Africa Fertilizer Map 2020

27 Apr 2020

Africa’s agriculture transformation is key to ensure food security and the end of hunger and malnutrition to the continent and is a key strategic pillar of the African Union’s Agenda 2063, the economic development blueprint for the continent. Agriculture is the backbone of the African economy, with the sector accounting for about 16% of the continent’s GDP, 60% of its labour force, 20% of its total merchandise exports and is the main source of income and work for 90% of the region’s rural population.

The objective of the Africa Fertilizer Map 2020 is to increase awareness on the appropriate use of fertilizers and their potential to increase farm productivity and transform agriculture. There are several challenges that Africa is facing and targets it should meet to achieve its full potential growth, including closing a fertilizer consumption gap in various countries; to meet these targets, Africa needs to follow agronomic recommendations and public and private sectors need to partner to transform the fertilizer value chain.

The map has been developed thanks to the principal sponsor of OCP Africa of Morocco and supporting sponsor of AFAP (African Fertilizer Agribusiness Partnership), in partnership with AFO (Africa Fertilizer Org), part of IFDC (International Fertilizer Development Center),  and with the participation and data sharing of IFA (International Fertilizer Association), APNI (African Plant Nutrition Institute),  AUC (African Union), Agra (Alliance for a Green Revolution in Africa) and UNECA (United Nation Economic Commission for Africa).

While Africa has the highest area of uncultivated arable land (202 million hectares) in the world, which is about 50 percent of the global total, its productivity lags far behind other developing regions. Productivity is held back by fragmented and often-insecure land holdings, poor access to finance and slow adoption of new technologies and innovative business models. The population in sub-Saharan Africa is expected to double from the current 1.2 to about 2.4 billion by 2050. But even at current levels, the region still experiences food shortages. Crop yields are low as a result of low use of agricultural inputs and a dependency on rainfed agriculture. Only 6% of Africa’s cultivated land is irrigated and average fertilizer consumption in Sub-Sahara Africa is estimated at 17kg of nutrients per hectare of cropland (Agra 2018), which is nearly double the baseline of 8–9 kg/ha of 2006, but compares with a world average fertilizer consumption of 135kg/Ha.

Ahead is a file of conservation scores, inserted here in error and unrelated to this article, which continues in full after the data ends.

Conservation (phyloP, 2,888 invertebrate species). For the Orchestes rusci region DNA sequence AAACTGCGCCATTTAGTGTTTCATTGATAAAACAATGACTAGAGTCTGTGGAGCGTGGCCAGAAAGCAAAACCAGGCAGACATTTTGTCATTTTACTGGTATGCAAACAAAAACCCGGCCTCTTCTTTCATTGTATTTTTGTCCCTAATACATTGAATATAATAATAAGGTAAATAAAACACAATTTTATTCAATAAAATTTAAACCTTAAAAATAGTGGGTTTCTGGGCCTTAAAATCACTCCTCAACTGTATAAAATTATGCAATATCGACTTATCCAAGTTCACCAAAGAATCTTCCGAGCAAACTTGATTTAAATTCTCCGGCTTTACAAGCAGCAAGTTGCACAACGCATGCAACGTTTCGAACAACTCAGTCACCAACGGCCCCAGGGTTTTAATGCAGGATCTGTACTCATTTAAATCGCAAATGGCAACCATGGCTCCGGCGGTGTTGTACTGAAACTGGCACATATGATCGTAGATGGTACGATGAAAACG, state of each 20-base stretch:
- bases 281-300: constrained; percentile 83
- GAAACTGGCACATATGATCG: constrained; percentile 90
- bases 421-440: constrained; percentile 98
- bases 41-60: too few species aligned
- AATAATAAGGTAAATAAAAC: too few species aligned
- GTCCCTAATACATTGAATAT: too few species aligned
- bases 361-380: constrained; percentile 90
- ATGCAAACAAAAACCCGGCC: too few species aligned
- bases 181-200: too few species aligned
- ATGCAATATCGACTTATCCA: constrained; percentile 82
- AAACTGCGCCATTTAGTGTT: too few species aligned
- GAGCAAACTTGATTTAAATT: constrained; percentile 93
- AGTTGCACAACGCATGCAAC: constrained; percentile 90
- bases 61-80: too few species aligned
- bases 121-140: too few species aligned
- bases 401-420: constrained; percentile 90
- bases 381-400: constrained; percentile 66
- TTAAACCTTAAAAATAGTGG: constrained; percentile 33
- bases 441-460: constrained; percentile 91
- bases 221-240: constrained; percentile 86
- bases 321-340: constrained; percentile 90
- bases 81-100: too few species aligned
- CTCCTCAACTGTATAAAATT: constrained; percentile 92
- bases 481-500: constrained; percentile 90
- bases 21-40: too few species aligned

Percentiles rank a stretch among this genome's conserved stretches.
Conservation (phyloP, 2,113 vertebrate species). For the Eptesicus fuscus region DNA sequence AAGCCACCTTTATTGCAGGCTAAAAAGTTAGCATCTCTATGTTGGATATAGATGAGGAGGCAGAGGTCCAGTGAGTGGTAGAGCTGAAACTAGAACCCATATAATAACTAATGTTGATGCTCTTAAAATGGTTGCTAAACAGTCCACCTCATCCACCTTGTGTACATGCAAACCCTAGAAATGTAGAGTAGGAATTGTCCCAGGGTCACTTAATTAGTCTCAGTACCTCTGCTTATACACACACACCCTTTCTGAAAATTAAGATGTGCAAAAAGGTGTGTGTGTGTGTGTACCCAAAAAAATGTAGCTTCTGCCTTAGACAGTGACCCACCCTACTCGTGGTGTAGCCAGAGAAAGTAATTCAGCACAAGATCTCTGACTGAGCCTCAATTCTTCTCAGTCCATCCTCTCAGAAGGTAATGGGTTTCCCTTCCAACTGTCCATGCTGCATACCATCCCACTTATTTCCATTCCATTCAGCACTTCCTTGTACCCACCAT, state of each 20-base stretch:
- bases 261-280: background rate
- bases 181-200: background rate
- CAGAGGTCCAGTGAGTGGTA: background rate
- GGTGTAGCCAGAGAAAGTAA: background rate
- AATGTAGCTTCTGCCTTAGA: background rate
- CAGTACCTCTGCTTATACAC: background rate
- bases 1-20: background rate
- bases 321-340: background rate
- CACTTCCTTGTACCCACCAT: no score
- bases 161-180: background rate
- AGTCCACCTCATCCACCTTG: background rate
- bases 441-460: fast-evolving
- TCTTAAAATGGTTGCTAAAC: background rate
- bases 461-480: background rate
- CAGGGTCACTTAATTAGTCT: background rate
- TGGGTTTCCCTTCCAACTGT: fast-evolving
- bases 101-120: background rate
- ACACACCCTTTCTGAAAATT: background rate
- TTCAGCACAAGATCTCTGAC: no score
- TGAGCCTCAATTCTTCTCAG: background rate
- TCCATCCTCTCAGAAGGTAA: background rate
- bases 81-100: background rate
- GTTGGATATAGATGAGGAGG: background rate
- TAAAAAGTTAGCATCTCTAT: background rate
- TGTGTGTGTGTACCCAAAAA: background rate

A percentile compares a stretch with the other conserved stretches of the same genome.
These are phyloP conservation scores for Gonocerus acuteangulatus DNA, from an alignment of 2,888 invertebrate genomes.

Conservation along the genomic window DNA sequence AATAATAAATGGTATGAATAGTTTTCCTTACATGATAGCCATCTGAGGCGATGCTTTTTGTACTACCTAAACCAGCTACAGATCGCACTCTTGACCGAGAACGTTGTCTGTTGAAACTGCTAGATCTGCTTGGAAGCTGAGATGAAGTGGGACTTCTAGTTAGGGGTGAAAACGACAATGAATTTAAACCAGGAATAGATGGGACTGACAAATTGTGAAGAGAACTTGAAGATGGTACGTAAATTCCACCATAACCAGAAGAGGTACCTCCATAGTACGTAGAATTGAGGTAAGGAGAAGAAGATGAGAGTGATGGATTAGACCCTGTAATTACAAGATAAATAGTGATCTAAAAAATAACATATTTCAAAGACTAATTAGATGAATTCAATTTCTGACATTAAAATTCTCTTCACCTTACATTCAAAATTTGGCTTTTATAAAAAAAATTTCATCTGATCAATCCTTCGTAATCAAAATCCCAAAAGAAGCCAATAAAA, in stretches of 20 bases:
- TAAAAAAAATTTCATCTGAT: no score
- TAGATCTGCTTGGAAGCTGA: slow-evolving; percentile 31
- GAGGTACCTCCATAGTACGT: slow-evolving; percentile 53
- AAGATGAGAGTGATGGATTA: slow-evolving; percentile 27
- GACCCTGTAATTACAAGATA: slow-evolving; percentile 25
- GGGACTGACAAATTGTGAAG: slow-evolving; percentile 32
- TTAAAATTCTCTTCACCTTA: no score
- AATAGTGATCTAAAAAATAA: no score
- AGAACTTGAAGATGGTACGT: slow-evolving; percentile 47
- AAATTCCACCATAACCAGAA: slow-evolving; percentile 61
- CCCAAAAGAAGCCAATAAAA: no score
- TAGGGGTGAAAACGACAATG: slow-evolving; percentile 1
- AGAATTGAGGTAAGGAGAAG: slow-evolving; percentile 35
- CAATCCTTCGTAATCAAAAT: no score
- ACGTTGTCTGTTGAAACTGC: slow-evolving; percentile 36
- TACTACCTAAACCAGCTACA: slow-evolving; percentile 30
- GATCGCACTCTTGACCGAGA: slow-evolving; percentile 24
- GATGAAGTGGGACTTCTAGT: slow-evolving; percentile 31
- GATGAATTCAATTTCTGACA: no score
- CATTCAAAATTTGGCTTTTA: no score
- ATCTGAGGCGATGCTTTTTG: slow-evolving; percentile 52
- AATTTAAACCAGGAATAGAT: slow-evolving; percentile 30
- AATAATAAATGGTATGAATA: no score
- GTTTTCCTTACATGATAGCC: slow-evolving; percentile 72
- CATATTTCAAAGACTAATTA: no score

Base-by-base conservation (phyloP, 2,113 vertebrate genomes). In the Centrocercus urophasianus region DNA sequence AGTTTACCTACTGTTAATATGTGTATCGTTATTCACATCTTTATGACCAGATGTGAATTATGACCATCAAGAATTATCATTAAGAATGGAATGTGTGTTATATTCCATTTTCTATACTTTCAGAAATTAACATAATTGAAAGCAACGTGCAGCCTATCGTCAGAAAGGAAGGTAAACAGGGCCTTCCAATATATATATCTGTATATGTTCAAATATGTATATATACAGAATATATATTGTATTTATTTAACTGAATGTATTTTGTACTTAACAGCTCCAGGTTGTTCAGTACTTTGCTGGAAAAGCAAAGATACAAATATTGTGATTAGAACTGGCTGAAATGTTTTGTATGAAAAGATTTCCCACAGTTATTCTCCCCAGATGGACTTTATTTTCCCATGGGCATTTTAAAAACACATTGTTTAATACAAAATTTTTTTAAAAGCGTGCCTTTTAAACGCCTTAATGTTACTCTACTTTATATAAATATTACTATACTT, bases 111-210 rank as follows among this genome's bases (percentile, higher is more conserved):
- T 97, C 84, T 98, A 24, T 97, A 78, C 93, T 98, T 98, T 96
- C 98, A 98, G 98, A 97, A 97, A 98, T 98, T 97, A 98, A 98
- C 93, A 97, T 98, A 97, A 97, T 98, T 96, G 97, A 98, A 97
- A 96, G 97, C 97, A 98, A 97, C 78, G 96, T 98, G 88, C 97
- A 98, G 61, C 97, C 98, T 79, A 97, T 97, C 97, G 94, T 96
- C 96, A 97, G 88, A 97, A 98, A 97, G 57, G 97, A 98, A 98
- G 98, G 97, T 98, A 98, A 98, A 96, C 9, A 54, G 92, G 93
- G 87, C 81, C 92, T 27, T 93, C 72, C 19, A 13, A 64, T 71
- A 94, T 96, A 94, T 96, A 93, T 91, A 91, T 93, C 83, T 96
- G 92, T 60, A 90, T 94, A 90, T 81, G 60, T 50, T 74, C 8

Fertilizer consumption among smallholder farmers, who make up the majority of farmers in the region and farm most of the land, has grown in the past decade but it is still far below what is needed as farmers face numerous challenges that limit their effective fertilizer demand. The majority of these smallholders have little or no experience with fertilizers and its potential to enhance crop yields. Of the farmers who may be aware of this, the majority do not know the right types and rate of fertilizers they should use for their soils and crops. Further, these farmers have limited access to finance which further affects their demand for fertilizer and other inputs. Markets in the region are fragmented and intra-regional trade is weak. Agro-dealers and other rural entrepreneurs need to trigger farmers’ demand for new fertilizer products, especially blends. Willingness to invest in fertilizers will be driven by improved knowledge and information, better availability of fertilizers, and better market opportunities for farm output.

The challenges facing the fertilizer sector should be addressed holistically: more private sector investment and research in area- and crop-specific fertilizers is needed to increase fertilizer use efficiency and governments should work with farmers to put in place the right policies, investments and regulations for infrastructure development and financing to reduce the cost of fertilizers and to prevent pollution and soil degradation. Public–private partnerships are needed to develop cost-effective fertilizer procurement and distribution systems, integrated soil fertility management, extension advisory services for the effective use of organic nutrient sources and good agronomic practices such as the 4R Nutrient Stewardship. This is what will lead to an African Green Revolution, hence an Abuja II summit, with an inclusive, comprehensive and integrated approach, is being proposed to take place in early 2021, with the participation of key stakeholders in the fertilizer supply chain.

Antonella Harrison